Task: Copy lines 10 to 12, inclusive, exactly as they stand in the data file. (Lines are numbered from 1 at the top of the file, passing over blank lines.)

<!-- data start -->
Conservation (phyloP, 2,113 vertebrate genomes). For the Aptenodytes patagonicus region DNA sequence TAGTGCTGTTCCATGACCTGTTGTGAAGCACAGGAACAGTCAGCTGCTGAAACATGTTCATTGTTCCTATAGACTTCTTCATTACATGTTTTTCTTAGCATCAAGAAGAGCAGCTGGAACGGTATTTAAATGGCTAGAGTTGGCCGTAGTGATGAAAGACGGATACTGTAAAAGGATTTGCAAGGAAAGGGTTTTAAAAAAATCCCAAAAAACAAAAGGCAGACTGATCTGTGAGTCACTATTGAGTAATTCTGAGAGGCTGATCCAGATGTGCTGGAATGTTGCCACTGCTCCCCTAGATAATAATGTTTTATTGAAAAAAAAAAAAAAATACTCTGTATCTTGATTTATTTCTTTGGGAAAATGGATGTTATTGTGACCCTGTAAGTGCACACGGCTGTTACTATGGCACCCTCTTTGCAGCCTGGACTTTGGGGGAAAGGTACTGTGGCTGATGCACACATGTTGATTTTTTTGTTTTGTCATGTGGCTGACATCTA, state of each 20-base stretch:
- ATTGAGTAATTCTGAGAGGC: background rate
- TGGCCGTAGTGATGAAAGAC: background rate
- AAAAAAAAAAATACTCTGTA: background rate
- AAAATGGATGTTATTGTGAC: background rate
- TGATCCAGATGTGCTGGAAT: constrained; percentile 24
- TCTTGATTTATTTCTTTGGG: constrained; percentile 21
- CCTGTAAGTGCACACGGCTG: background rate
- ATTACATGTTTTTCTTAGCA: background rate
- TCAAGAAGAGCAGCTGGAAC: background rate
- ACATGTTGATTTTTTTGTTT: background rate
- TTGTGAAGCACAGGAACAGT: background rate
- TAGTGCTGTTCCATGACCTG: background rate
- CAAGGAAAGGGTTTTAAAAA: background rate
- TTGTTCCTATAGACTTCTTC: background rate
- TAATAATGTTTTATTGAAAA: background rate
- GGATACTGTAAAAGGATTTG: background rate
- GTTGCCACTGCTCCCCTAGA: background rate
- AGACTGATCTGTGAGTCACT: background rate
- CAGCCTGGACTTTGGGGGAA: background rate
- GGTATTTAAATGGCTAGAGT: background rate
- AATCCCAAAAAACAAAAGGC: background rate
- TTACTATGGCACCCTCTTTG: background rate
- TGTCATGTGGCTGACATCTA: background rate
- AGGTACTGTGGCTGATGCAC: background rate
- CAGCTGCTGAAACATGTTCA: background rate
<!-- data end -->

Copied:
- TCAAGAAGAGCAGCTGGAAC: background rate
- ACATGTTGATTTTTTTGTTT: background rate
- TTGTGAAGCACAGGAACAGT: background rate